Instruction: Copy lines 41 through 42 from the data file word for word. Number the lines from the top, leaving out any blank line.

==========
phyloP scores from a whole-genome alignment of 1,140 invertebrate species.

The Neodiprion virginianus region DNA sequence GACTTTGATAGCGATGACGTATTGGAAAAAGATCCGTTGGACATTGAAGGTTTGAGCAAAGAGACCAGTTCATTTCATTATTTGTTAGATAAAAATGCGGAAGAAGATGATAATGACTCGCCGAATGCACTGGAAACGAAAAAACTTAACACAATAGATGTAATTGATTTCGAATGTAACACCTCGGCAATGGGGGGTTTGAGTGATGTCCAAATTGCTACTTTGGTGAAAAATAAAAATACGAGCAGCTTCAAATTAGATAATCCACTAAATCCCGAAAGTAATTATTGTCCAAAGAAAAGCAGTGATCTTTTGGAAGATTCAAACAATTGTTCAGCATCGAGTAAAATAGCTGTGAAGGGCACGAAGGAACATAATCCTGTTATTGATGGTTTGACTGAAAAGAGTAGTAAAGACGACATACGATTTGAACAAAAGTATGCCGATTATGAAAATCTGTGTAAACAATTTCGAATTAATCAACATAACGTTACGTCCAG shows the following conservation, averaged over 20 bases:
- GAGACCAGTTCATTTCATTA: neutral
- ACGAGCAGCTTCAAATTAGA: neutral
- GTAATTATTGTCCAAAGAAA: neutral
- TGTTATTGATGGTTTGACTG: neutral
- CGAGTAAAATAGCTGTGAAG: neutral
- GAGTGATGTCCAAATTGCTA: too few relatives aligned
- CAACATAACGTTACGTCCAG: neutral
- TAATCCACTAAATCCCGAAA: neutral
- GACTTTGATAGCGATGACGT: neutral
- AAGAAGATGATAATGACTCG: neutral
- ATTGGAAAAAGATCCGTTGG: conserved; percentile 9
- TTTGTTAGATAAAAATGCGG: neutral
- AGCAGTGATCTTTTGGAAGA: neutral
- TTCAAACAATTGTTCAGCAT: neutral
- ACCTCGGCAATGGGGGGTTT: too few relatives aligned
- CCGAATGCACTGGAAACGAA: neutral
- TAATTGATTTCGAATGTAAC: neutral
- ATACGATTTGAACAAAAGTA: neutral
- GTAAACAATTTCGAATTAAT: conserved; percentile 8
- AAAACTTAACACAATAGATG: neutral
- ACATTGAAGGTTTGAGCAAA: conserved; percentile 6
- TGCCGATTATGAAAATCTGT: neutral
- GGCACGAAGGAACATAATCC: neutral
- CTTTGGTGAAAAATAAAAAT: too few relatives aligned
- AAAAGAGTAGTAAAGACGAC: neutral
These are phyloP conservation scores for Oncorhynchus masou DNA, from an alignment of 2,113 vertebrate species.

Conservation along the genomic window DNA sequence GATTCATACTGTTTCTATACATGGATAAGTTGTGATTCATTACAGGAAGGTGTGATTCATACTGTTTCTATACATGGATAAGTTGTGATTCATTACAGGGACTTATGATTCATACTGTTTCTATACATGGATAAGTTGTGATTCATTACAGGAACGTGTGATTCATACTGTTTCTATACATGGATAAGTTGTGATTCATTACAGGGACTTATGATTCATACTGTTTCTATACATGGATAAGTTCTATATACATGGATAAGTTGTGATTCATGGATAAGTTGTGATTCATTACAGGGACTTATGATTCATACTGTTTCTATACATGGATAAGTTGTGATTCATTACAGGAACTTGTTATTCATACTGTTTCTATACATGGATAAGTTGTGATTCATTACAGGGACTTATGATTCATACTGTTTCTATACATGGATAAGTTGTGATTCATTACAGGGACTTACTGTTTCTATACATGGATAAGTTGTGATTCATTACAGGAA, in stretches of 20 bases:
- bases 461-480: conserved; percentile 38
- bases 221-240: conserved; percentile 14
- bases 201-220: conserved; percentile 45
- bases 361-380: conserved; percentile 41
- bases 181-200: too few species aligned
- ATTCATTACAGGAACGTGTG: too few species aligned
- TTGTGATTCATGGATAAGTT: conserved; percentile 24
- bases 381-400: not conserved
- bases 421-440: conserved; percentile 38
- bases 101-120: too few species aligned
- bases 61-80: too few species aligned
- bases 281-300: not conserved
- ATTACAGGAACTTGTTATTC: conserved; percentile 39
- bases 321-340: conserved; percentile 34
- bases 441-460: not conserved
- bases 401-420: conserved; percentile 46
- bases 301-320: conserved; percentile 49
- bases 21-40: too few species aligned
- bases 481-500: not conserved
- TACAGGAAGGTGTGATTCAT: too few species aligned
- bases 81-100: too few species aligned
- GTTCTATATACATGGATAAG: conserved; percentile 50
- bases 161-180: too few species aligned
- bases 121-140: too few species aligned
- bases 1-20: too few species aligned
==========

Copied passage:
- bases 281-300: not conserved
- ATTACAGGAACTTGTTATTC: conserved; percentile 39